Click here to read reviewer Luan Gaines' take on A Woman in Jerusalem.
A.B. Yehoshua's latest work is an emotional account of loss and redemption set in the violence of Jerusalem and the frozen steppes of Eastern Europe. Yulia Ragayev, a Tatar immigrant to Jerusalem, is killed in a suicide bombing at the market. Her body lies unidentified in the morgue for over a week, a bloody paystub found among her belongings the only clue to her identity. A local journalist decides to write an article about the woman and the neglect of the company that employed her at neither noticing that she was missing nor stepping forward to claim her.
The Human Resources Manager of the company is called upon by the guilt-stricken elderly owner to discover the identity of the woman in order to prevent the attack from the local newspaper, and to take care of her burial. The Human Resources Manager, dealing with his own problems of impending divorce and custody sharing, is reluctant to do anything about the situation at first. As he learns about Yulia Ragayev, however, he finds himself falling under her spell. His sudden obsession with this beautiful Tatar woman results in his trip to her homeland to accompany her body home for burial. On arrival, he meets Yulia's captivating son, who would like to see his mother buried in the remote village of her birth where her mother still lives.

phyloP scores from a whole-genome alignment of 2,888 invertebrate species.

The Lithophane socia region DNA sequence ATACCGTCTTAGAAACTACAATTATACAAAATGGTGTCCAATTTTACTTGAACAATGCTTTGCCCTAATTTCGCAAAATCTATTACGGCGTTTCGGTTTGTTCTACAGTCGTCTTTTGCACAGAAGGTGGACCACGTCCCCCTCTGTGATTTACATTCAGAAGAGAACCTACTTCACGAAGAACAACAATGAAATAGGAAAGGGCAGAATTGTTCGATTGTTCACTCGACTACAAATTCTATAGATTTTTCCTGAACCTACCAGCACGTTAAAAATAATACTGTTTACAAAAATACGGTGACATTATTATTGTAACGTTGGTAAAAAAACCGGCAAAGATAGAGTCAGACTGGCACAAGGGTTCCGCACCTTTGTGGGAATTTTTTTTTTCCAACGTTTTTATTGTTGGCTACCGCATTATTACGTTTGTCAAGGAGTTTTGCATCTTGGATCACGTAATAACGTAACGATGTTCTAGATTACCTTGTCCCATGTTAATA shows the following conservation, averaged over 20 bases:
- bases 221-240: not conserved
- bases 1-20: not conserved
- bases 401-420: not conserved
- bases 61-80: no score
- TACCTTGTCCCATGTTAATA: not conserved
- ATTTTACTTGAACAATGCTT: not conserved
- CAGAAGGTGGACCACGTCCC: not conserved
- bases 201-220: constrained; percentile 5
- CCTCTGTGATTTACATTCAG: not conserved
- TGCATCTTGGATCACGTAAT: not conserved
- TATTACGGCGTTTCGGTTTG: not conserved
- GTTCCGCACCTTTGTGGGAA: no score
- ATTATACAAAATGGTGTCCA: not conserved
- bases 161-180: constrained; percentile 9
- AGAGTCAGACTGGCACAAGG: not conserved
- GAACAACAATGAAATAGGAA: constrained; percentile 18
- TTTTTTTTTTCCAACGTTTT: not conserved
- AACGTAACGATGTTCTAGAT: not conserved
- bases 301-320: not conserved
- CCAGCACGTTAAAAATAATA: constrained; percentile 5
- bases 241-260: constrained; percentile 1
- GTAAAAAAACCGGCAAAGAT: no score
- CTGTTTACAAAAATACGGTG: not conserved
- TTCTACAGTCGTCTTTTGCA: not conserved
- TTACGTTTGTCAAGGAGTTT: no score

Despite obstacles in getting to Yulia's birthplace, the Human Resources Manager approaches the trip with a heart full of compassion. He doesn't do this because he feels obligated; he does it because he genuinely wants to. He realizes that he's in love with Yulia Ragayev, or at least the idea of her, and he longs to see her origins and meet her mother. When he finally meets her, she insists that Yulia should have been buried in Jerusalem and begs the Human Resources Manager to take both her and Yulia's son back to Jerusalem with him. Although this request seems impossible, the Human Resources Manager embraces it, having found a new appreciation and respect for his homeland. He has gone above and beyond the call of duty for his company, and now he wants to help Yulia's family out of his own need to keep her family together, something he could not do with his own.
Yehoshua employs an interesting device in this novel. The dead woman, Yulia Ragayev, is the only person in the novel with a name. Somehow, she is more alive than anyone else. Yehoshua is also able to make connections between two such seemingly different worlds as Israel and a former Soviet republic to show that perhaps they are not so very different after all. A Woman in Jerusalem is a bizarre book, but one with a lot of compassion and beauty in worlds that seem bereft of both.